Zuleyka Benitez is a local painter, business owner, and the latest artist to be featured in our ongoing exhibition series Local Art @ EPL. Her show – titled Narrative Interiors – is currently on display on the 2nd floor of EPL’s Main Branch where you can catch it through the beginning of January. For Narrative Interiors, Ms. Benitez combined images from existing art works, historical magazines and postcards, and other found objects into gouache paintings highlighted with watercolor and pencil. Reminiscent of stage sets or studio photographs, her paintings feature minute, “seemingly decorative elements” that are intended as clues for adding complexity to a viewing experience that unfolds like the plot of a good book. I recently spoke with Ms. Benitez via email about her European childhood, her painting “Hair Club for Men,” and her experience as an artist in Evanston.
Can you tell us a little about your background as an artist? How did you get started in art? Was there something specific in your life that sparked a need to create? What drove you to create in the beginning? What drives you now?
My father was a career Army officer which made moving from place to place the constant of my childhood. It was very hard to hold on to “things” as most moves entailed a container showing up in front of the house and a limit to how much we could fit in that space. I started collecting pictures of things from the time I entered school. Shirt boxes full of clippings were my contribution to the family moves.
My parents were both resourceful and creative people. Art was considered a very noble endeavor, and I was supported emotionally and materially and was encouraged to make art as long as it wasn’t “too big.”
We were stationed in Europe when I was a child, and I had the opportunity to visit some of the “holy sites” of Western art. I vividly remember sitting on the parkay floors of the Louvre sketching Gericault’s “The Raft of the Medusa” with the same attention that I paid to accurately rendering Cinderella’s mice in my home notebooks.
How do you describe your art? Do you see yourself as fitting in with any specific artistic movements or styles? Do you work in other mediums in addition to gouache painting?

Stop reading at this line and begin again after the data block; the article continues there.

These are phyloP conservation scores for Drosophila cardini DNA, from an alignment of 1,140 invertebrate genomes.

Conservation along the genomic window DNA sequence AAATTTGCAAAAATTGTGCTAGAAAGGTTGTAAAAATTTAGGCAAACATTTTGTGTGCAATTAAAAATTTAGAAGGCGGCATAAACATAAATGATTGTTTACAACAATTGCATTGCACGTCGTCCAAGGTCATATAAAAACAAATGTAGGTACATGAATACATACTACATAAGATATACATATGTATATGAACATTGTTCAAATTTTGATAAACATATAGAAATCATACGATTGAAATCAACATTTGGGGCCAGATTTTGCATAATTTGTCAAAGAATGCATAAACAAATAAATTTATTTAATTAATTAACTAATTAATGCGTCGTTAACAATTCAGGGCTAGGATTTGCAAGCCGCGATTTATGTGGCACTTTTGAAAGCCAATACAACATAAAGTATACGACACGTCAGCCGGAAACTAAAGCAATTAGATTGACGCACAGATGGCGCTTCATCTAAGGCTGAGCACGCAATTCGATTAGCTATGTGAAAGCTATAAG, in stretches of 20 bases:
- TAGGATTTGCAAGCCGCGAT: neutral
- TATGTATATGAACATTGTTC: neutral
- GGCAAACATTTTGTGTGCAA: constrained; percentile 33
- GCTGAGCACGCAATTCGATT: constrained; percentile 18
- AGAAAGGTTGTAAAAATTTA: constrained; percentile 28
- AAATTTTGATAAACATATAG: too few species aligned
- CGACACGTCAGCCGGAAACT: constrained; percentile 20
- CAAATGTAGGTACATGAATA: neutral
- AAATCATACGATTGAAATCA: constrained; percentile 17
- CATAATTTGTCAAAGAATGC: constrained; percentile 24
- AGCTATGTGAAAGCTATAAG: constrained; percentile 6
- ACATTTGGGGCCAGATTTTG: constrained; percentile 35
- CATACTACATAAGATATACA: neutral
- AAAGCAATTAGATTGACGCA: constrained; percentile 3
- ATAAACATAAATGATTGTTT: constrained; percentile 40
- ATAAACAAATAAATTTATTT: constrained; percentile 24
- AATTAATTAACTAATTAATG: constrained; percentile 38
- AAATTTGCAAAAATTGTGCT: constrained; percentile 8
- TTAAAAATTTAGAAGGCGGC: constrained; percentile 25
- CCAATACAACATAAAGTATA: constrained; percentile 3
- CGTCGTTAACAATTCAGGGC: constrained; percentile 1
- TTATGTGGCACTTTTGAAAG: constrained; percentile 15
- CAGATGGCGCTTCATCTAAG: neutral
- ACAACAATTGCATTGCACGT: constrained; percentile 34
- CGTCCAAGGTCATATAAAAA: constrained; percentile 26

I now work in gouache which is opaque water color, but I started my art career specializing in black and white drawing. My drawings were all interiors which featured the interactions of people. When I decided to start painting, I wanted to depict “peopled spaces without people.” All objects will give you insight into the people who occupy the spaces and the conflicts that color their lives.
You stated that when you plan a painting you “generally have a title in mind first. Then very much like a storyteller” you gather your characters and arrange them in “compositions similar to stage sets or studio photographs.” Could you take us through this creative process for “Hair Club for Men,” one of my favorite paintings from the exhibit? What inspired the title? Who are the characters, and what is their story?
“Hair Club for Men” features a club chair covered with a motif inspired by those cheesy ads featuring male pattern baldness. The title is a play on the word “club.” I repeat the “hair” theme in the painted background which depicts various hair cutting styles and tools. The man who occupies this narrative is concerned about his hair. All of my paintings include layers and layers of information intended to reward the observant viewer. Nothing is there without additional meaning. Every pattern, every motif holds a clue.
Do you have plans to develop “Narrative Interiors” further?
I do plan to expand on the narrative interiors theme. I would like to expand to the outdoors with a series of “Narrative Exteriors.” They will of course include architecture and landscape.
How do you find Evanston and the Chicagoland area as a place to work and exhibit as an artist? What inspires you as an artist about the community where you live?
Evanston is a great place to be an artist. Within a two-block area from my home live printmakers, photographers, painters, sculptors, architects, musical instrument makers, professional musicians, theatre set designers, and allied fields. Sometimes a walk for my dog turns into a three hour studio visit, but I do not think my dog is bitter.
Interview by Russell J.